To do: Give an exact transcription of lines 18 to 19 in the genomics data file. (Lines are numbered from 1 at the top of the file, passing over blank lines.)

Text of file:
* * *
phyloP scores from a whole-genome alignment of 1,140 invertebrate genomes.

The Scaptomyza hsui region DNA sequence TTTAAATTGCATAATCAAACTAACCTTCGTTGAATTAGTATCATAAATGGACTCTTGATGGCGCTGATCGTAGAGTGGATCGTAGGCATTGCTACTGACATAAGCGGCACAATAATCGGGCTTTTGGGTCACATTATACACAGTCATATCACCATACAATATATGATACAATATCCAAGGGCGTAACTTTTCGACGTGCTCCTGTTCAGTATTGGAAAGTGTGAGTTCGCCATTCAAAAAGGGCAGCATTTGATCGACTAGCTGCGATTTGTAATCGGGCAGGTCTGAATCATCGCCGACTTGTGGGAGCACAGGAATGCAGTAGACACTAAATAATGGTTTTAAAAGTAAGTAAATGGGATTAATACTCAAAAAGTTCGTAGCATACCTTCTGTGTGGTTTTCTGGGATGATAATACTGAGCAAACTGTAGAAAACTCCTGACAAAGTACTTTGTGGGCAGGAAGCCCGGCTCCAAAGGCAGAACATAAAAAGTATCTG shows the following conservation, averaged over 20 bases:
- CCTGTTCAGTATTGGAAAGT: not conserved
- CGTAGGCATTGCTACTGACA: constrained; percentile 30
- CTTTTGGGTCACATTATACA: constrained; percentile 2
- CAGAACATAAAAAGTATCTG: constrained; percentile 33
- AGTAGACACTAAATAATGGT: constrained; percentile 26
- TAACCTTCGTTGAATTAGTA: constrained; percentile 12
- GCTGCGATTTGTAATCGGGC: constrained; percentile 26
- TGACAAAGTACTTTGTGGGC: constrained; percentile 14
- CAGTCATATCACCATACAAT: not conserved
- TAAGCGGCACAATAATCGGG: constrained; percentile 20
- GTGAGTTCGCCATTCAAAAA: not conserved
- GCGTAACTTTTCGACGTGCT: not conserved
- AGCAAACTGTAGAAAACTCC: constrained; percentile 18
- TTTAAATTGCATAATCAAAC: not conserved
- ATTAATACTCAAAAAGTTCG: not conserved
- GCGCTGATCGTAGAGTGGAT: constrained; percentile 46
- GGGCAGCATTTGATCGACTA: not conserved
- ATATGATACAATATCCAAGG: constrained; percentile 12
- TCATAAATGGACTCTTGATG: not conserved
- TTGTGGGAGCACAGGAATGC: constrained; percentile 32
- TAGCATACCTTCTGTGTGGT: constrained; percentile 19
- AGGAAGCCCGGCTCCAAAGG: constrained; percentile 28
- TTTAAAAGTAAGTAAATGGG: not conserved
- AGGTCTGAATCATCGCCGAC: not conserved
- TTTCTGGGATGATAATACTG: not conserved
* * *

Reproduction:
- GCGCTGATCGTAGAGTGGAT: constrained; percentile 46
- GGGCAGCATTTGATCGACTA: not conserved